“Scuze?” She raised her voice to shout, but the sound of the engine had the boy already trotting over. A few yards away, he dipped the brim of his hat.

 

“Ye’llo, Miss.” He crouched and nodded across the car. “Miss.”

 

Jenny leaned over the center console, squishing Dora’s hand against the stick. “We’re looking for Ennis Del Mar?”

 

They were, blessedly, in the right place. The young man didn’t even blink. “He lives up at the old house. You gon’ take a left at the bend, follow it on up behind the trees. Lights’ll be on.”

 

“Thanking you kindly.”

 

He seemed to pause, considering. “It’s not business stuff right? Else you should be coming back tomorrow.”

 

“It ain’t.”

 

The track got steeper, cut deep with the twin valleys of well-worn tyre treads, as it climbed up behind the row of pines that hid it from view of the lodge. As it came into view, the so-called old house appeared to be just that. She saw a stone chimney first. Then, a solid and uncomplicated green tin roof and wood frame that let it melt into the sloping grass of the hillside on which it sat. The only fringing it wore seemed to be a shallow porch, with the customary accompaniments; a pair of chairs, some well-tended planters, and a handful of moths circling a light.

 

After she threw the car resolutely into park, Dora expected they were going to sit stationary for a hot minute and have a well deserved crisis. By contrast, Jenny nearly threw the door off its hinges in her haste to get out. Dora watched her through the windscreen. She got right up in front of the door before she paused, feet rooted in place. She seemed to be having a moment, and even by the time Dora followed her up there she was inclined to let it just happen. Instead she cast her eyes around. A wiry looking barn cat stared at them with moon-like eyes. Dora waved at it, rather dumbly, and it jetted off under the porch.

 

Turning back, a muscle worked back and forth in Jenny’s jaw as she stared dead ahead. Like she could gain entry simply by burning the wood down with her gaze. Dora reached out and caught her by the elbow, and ran a thumb softly over the knob of bone.

 

Jenny looked at her, and her eyes shone warm and defiant.

 

“Well,” she offered, “here goes nothing,” and raised her fist to the door.

 

 

 

 

Dinner was Jack’s purview tonight. They’d stolen a quiet half an hour after close of play - Jack catching some shut eye on the sofa, head in Ennis’ lap while the man read a paperback and absentmindedly twirled a finger around the lock of hair behind Jack’s ear - before Ennis had clapped him on the hip and pushed off to check the generator in the top barn one last time. Damn thing kept giving out overnight. He’d be back any minute, though, and hopefully he’d be happy enough with the spread. Nice rump joint tonight, one of their’s, seasoned with some rub recommended by the lady at the market who was sweet on Ennis. It’d do for sandwiches the next couple of days. Corn on the side, cabbage, pickled cauliflower from back in spring courtesy of the neighbour over the east fence who was sweet on him.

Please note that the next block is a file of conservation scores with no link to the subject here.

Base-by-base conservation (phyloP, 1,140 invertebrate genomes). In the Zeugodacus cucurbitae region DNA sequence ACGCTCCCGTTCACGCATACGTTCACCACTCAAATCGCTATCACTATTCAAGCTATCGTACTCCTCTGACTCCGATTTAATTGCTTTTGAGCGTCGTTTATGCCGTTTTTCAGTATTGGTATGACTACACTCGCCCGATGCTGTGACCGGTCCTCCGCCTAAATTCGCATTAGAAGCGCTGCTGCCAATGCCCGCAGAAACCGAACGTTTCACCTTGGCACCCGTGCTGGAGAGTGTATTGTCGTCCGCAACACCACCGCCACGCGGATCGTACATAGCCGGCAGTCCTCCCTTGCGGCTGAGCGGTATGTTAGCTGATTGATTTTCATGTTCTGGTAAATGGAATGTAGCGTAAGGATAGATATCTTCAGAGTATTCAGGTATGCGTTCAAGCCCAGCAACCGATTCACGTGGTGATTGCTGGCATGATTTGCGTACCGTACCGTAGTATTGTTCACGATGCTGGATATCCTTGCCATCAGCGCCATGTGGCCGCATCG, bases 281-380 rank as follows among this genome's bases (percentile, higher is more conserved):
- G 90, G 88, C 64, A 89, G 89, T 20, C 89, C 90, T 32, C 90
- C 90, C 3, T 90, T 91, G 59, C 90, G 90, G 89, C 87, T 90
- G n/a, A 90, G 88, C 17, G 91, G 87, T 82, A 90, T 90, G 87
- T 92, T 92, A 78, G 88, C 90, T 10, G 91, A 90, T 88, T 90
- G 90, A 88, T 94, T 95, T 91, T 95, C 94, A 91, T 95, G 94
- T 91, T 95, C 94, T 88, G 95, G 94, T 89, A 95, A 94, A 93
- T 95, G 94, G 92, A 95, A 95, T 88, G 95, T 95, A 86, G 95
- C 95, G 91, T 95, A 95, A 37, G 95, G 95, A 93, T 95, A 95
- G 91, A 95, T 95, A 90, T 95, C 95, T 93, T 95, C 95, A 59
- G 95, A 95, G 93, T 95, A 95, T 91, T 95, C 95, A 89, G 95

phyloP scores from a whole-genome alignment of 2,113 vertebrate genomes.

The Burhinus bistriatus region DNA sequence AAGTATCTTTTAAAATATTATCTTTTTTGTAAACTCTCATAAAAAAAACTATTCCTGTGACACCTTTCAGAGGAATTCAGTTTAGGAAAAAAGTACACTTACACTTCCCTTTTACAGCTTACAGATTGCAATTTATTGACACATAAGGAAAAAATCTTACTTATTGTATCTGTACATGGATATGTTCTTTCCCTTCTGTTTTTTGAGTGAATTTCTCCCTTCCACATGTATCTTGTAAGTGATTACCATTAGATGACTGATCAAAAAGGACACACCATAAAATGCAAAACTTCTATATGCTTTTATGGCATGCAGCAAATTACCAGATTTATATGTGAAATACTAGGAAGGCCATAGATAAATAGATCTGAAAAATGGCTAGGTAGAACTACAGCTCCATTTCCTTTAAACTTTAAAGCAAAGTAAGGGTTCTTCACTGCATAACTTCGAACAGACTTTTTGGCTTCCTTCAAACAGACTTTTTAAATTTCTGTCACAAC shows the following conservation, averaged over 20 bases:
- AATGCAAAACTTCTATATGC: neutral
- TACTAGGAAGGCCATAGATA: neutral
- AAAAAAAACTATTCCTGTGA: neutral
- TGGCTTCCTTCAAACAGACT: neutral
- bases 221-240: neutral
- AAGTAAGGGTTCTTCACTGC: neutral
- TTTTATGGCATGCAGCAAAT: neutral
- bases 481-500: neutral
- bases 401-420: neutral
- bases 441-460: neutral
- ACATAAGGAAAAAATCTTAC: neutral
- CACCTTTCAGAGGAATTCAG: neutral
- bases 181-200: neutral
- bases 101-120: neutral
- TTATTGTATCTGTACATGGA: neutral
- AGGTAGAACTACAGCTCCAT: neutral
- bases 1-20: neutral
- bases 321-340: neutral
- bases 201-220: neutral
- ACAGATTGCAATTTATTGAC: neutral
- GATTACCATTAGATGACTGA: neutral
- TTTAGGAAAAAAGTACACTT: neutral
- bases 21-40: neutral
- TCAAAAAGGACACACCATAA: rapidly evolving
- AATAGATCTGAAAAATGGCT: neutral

He’d twisted the top off a beer, and took a pull. There was a record on the turntable, some kind of popular nonsense that they both claimed to dislike. Jack clucked his tongue in time with the rhythm, formed mumbled half sentences along with the chorus, and almost didn’t hear the knock.

 

In the crossing from the kitchen to the door, he thwaped the damp dish towel over his shoulder like a housewife. It always gave Shawna a laugh; he assumed that was who’d be calling at this hour, passing on something that got delivered to the main office with the late post.

 

Instead, he opened the door with one leg cocked jaunty over the other to the sight of two strangers.

 

There was a girl; late teens, with mousey brown hair cut straight and uncomplicated. A charitable ray of sunlight might have cast it in blonde, but the buzzing halogen lamp tinted her in burnished yellow. And next to her, another, this one with stonewash jeans against a black sweater and black Jheri curls.

 

“We’re looking for Ennis Del Mar; I’m told he lives here?” spoke the girl up front, in a tone that brokered no argument.

 

He let the leg fall, but cocked a hip against the door jam. “Sure do. Who’re you ladies?” Jack asked, looking over them both, but no sooner were the words out of his mouth than he knew. He met eyes with the gal who’d spoken, and realised that he’d know those eyes even if he’d gone and forgot his own name. It was the work of a moment to line up the young woman in front of him with the child in the faded photograph that hung next to Bobby’s. His tongue felt heavy and his stomach felt like the bottom had gone and dropped out of it. His next words fell unbidden. “You’re Jenny.”

 

She nodded. Then she seemed to draw herself up, squaring her shoulders. She gained two inches and, God in heaven, she even had his silhouette. All of a sudden the air out on the porch felt breathlessly humid.

 

Jack’s good sense felt liquid, but the back of his skull felt fizzy. He straightened up. “Why ever ar - oh jeez, what am I sayin’ - come in, come in, get on,” he stepped back, swinging the door open fully. He felt himself make little scooting motions, like he would for a skittish yearling.

 

Jenny stepped in, her guest behind. She paused to wipe her shoes, and the incongruity of the action with the situation tipped him over into motion. Jack pushed at the door, willing to let it slam home on its own, and span on his heel.

 

“I’ll run and get your dad, just you hold on -“ Even as Jack formed the words, though, the backdoor was already creaking.

 

“Ey, darlin’, who’s parked out front?”

 

As Ennis stepped into the room he was looking at his hands, rubbing them clean of some old oil or grease with a rag. This led to a frankly unenviable moment wherein Jack knew exactly what was about to happen, but had no power to intervene. He felt as though he were watching a freight car slowly and inevitably derail.